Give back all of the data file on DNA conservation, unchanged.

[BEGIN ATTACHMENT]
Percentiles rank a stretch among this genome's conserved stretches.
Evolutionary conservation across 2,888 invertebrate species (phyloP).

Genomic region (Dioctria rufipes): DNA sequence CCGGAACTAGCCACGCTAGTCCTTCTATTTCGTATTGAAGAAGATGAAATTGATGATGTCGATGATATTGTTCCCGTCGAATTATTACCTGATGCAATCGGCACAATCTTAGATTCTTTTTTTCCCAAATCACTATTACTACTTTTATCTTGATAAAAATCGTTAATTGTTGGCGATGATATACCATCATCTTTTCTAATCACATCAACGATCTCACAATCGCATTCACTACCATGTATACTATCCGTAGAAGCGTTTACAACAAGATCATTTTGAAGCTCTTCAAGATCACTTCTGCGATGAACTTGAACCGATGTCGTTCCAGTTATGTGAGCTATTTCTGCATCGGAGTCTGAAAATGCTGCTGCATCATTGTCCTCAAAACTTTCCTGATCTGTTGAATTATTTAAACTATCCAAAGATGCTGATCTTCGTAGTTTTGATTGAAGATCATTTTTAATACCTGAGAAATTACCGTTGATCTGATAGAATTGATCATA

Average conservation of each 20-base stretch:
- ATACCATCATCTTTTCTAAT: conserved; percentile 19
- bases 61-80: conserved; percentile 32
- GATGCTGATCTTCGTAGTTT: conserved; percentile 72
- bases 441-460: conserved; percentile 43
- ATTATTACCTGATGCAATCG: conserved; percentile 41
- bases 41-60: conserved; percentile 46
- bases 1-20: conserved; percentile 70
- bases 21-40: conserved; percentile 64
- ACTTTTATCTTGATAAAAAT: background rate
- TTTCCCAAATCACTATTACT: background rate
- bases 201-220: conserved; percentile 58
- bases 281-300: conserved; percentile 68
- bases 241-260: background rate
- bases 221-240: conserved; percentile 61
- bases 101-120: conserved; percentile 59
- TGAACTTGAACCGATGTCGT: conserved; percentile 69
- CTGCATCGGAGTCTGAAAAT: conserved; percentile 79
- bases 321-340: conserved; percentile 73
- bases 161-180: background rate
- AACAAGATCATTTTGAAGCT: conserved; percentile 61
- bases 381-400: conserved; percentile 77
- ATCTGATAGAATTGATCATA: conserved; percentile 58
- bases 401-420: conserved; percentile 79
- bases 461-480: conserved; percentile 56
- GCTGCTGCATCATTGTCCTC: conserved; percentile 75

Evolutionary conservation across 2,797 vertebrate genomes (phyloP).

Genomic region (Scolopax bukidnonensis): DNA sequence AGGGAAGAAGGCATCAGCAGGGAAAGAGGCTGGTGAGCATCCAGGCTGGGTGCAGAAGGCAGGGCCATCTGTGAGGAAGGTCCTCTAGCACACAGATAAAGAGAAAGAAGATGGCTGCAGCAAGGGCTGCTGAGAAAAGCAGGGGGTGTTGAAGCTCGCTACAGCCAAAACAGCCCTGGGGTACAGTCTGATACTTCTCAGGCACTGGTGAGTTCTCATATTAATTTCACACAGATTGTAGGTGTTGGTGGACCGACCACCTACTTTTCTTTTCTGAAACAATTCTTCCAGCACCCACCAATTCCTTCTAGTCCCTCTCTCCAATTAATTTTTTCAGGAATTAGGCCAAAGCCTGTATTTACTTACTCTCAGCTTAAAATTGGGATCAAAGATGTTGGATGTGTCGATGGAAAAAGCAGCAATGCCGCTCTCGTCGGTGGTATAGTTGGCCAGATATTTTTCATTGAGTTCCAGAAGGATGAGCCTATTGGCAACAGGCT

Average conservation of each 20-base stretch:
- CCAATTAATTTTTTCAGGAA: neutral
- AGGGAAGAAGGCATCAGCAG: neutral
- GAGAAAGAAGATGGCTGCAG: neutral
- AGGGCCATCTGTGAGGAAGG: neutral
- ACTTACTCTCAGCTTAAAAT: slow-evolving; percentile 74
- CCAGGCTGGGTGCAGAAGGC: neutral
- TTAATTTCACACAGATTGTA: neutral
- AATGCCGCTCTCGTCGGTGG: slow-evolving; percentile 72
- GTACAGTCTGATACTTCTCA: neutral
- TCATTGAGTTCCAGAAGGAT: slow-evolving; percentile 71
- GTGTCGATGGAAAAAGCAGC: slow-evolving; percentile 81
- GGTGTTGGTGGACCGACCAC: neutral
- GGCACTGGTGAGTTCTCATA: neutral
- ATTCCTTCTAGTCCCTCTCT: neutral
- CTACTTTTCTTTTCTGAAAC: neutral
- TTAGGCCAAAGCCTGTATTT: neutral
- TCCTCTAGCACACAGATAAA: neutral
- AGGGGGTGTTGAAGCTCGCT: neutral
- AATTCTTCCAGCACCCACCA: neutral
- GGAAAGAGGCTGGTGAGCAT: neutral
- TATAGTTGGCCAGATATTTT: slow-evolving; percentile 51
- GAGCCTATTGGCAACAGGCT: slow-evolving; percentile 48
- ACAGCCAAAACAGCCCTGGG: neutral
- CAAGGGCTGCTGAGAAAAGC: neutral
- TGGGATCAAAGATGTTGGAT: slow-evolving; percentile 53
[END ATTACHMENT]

Percentiles rank a stretch among this genome's conserved stretches.
Evolutionary conservation across 2,888 invertebrate species (phyloP).

Genomic region (Dioctria rufipes): DNA sequence CCGGAACTAGCCACGCTAGTCCTTCTATTTCGTATTGAAGAAGATGAAATTGATGATGTCGATGATATTGTTCCCGTCGAATTATTACCTGATGCAATCGGCACAATCTTAGATTCTTTTTTTCCCAAATCACTATTACTACTTTTATCTTGATAAAAATCGTTAATTGTTGGCGATGATATACCATCATCTTTTCTAATCACATCAACGATCTCACAATCGCATTCACTACCATGTATACTATCCGTAGAAGCGTTTACAACAAGATCATTTTGAAGCTCTTCAAGATCACTTCTGCGATGAACTTGAACCGATGTCGTTCCAGTTATGTGAGCTATTTCTGCATCGGAGTCTGAAAATGCTGCTGCATCATTGTCCTCAAAACTTTCCTGATCTGTTGAATTATTTAAACTATCCAAAGATGCTGATCTTCGTAGTTTTGATTGAAGATCATTTTTAATACCTGAGAAATTACCGTTGATCTGATAGAATTGATCATA

Average conservation of each 20-base stretch:
- ATACCATCATCTTTTCTAAT: conserved; percentile 19
- bases 61-80: conserved; percentile 32
- GATGCTGATCTTCGTAGTTT: conserved; percentile 72
- bases 441-460: conserved; percentile 43
- ATTATTACCTGATGCAATCG: conserved; percentile 41
- bases 41-60: conserved; percentile 46
- bases 1-20: conserved; percentile 70
- bases 21-40: conserved; percentile 64
- ACTTTTATCTTGATAAAAAT: background rate
- TTTCCCAAATCACTATTACT: background rate
- bases 201-220: conserved; percentile 58
- bases 281-300: conserved; percentile 68
- bases 241-260: background rate
- bases 221-240: conserved; percentile 61
- bases 101-120: conserved; percentile 59
- TGAACTTGAACCGATGTCGT: conserved; percentile 69
- CTGCATCGGAGTCTGAAAAT: conserved; percentile 79
- bases 321-340: conserved; percentile 73
- bases 161-180: background rate
- AACAAGATCATTTTGAAGCT: conserved; percentile 61
- bases 381-400: conserved; percentile 77
- ATCTGATAGAATTGATCATA: conserved; percentile 58
- bases 401-420: conserved; percentile 79
- bases 461-480: conserved; percentile 56
- GCTGCTGCATCATTGTCCTC: conserved; percentile 75

Evolutionary conservation across 2,797 vertebrate genomes (phyloP).

Genomic region (Scolopax bukidnonensis): DNA sequence AGGGAAGAAGGCATCAGCAGGGAAAGAGGCTGGTGAGCATCCAGGCTGGGTGCAGAAGGCAGGGCCATCTGTGAGGAAGGTCCTCTAGCACACAGATAAAGAGAAAGAAGATGGCTGCAGCAAGGGCTGCTGAGAAAAGCAGGGGGTGTTGAAGCTCGCTACAGCCAAAACAGCCCTGGGGTACAGTCTGATACTTCTCAGGCACTGGTGAGTTCTCATATTAATTTCACACAGATTGTAGGTGTTGGTGGACCGACCACCTACTTTTCTTTTCTGAAACAATTCTTCCAGCACCCACCAATTCCTTCTAGTCCCTCTCTCCAATTAATTTTTTCAGGAATTAGGCCAAAGCCTGTATTTACTTACTCTCAGCTTAAAATTGGGATCAAAGATGTTGGATGTGTCGATGGAAAAAGCAGCAATGCCGCTCTCGTCGGTGGTATAGTTGGCCAGATATTTTTCATTGAGTTCCAGAAGGATGAGCCTATTGGCAACAGGCT

Average conservation of each 20-base stretch:
- CCAATTAATTTTTTCAGGAA: neutral
- AGGGAAGAAGGCATCAGCAG: neutral
- GAGAAAGAAGATGGCTGCAG: neutral
- AGGGCCATCTGTGAGGAAGG: neutral
- ACTTACTCTCAGCTTAAAAT: slow-evolving; percentile 74
- CCAGGCTGGGTGCAGAAGGC: neutral
- TTAATTTCACACAGATTGTA: neutral
- AATGCCGCTCTCGTCGGTGG: slow-evolving; percentile 72
- GTACAGTCTGATACTTCTCA: neutral
- TCATTGAGTTCCAGAAGGAT: slow-evolving; percentile 71
- GTGTCGATGGAAAAAGCAGC: slow-evolving; percentile 81
- GGTGTTGGTGGACCGACCAC: neutral
- GGCACTGGTGAGTTCTCATA: neutral
- ATTCCTTCTAGTCCCTCTCT: neutral
- CTACTTTTCTTTTCTGAAAC: neutral
- TTAGGCCAAAGCCTGTATTT: neutral
- TCCTCTAGCACACAGATAAA: neutral
- AGGGGGTGTTGAAGCTCGCT: neutral
- AATTCTTCCAGCACCCACCA: neutral
- GGAAAGAGGCTGGTGAGCAT: neutral
- TATAGTTGGCCAGATATTTT: slow-evolving; percentile 51
- GAGCCTATTGGCAACAGGCT: slow-evolving; percentile 48
- ACAGCCAAAACAGCCCTGGG: neutral
- CAAGGGCTGCTGAGAAAAGC: neutral
- TGGGATCAAAGATGTTGGAT: slow-evolving; percentile 53